A woman takes her four month old baby to her local general practitioner for a severe rash he has developed on his chest. The doctor prescribes a cream that is suitable for a young infant, under Australian prescribing guidelines.
Once at home, the mother goes online to both Australian and American government websites to check the product information guide since it was not given with the cream. She finds out that the product is not recommended for use in the United States of America for infants under the age of two. This recommendation is based on the manufacturer’s own admissions that some patients have reported developing skin cancer and lymphoma after using the product. Further long term studies are required to confirm this relationship. The cream is permissible under Australian prescribing guidelines.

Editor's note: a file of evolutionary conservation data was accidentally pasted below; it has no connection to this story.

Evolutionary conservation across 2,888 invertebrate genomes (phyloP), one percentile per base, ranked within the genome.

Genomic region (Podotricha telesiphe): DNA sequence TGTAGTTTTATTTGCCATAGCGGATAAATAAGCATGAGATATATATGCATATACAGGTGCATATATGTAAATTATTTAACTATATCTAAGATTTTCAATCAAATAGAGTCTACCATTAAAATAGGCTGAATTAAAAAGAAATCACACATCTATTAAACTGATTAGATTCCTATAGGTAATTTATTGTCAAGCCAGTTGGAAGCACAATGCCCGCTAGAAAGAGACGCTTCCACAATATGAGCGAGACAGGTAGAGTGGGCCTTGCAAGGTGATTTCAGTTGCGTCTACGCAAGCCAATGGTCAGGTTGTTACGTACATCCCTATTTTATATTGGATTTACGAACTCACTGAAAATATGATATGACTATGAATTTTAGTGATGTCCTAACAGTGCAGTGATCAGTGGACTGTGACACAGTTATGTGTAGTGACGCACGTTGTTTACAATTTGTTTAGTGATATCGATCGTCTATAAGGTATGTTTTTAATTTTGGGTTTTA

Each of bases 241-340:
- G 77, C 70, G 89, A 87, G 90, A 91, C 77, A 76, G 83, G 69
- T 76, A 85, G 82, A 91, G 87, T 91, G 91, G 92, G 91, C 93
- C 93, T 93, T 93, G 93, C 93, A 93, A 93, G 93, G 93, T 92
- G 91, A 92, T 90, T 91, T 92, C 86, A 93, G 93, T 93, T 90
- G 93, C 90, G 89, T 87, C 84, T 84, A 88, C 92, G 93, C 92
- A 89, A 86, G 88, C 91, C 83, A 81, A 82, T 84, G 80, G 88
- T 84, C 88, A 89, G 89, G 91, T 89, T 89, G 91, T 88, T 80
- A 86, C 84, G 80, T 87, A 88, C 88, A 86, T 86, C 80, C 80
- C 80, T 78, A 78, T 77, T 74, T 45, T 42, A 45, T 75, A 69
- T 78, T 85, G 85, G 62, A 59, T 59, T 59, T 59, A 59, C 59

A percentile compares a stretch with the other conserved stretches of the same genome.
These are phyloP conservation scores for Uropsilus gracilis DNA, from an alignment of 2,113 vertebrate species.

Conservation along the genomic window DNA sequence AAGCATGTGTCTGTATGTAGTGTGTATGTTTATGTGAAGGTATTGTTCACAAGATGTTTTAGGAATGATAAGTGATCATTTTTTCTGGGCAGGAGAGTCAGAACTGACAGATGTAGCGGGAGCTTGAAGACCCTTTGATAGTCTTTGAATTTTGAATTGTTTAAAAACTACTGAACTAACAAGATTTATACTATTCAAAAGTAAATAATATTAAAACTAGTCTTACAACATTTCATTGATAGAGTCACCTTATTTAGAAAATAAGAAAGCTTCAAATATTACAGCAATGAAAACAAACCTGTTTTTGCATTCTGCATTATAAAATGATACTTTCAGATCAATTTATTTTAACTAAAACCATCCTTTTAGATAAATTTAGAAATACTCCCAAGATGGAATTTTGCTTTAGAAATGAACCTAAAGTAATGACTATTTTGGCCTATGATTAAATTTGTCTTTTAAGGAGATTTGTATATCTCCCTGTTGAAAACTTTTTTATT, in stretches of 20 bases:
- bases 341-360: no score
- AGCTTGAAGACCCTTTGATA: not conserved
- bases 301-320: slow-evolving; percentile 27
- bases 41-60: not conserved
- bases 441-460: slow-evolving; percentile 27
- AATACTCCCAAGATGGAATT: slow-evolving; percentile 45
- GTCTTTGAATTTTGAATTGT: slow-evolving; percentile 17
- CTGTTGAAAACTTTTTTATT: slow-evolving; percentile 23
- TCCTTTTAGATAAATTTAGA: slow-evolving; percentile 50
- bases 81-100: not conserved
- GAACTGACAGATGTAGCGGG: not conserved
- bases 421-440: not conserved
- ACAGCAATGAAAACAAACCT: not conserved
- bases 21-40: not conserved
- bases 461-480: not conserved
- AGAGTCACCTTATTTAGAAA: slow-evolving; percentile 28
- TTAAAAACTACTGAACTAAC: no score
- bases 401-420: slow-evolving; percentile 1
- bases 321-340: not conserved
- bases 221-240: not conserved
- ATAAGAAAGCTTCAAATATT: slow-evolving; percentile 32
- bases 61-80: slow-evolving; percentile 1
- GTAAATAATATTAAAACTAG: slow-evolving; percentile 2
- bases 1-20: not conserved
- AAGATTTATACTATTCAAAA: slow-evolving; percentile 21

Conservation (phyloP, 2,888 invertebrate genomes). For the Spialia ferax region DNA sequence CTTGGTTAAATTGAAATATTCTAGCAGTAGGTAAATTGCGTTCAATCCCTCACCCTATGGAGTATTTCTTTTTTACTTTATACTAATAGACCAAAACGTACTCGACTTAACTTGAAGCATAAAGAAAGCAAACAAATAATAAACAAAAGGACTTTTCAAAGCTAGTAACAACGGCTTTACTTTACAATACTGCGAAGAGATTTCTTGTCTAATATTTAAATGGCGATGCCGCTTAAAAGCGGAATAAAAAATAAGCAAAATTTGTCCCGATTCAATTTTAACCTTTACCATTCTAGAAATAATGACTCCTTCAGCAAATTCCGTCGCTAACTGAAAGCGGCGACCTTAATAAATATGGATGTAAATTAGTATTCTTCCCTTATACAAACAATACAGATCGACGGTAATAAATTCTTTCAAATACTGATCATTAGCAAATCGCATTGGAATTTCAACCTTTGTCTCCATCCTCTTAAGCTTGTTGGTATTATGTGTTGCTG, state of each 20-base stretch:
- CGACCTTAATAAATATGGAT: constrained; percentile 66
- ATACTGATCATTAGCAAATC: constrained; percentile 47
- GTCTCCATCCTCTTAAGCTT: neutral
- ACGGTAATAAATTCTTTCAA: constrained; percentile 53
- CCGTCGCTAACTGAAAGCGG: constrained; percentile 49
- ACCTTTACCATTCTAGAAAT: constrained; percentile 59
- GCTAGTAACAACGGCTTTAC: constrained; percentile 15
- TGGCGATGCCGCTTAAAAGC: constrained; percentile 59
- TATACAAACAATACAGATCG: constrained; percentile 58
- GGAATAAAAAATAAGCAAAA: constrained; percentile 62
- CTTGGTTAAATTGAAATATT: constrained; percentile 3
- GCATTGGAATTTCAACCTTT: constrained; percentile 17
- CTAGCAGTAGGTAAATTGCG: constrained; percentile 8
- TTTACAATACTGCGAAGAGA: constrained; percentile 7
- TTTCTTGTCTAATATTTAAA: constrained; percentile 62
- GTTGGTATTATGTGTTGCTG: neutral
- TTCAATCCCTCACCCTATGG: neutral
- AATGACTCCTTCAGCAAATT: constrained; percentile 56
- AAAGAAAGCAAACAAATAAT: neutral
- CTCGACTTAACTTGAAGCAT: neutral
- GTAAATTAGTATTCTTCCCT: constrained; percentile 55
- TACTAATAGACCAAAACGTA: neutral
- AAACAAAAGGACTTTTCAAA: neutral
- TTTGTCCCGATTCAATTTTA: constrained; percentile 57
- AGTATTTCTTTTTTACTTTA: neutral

The mother discontinues use of the cream immediately because of a family history of skin cancer and prints out the information to take to the doctor at her next visit. The doctor advises that he was not aware of this possible adverse effect of this cream.
Should the doctor prescribe this cream to the next infant under two he sees with this condition?
We’d welcome your views on these and related medical ethics themes in Professor Stephen Leader’s recent Living Ethics Winter 2011 article Professional Power http://www.ethics.org.au/living-ethics/ ... onal-power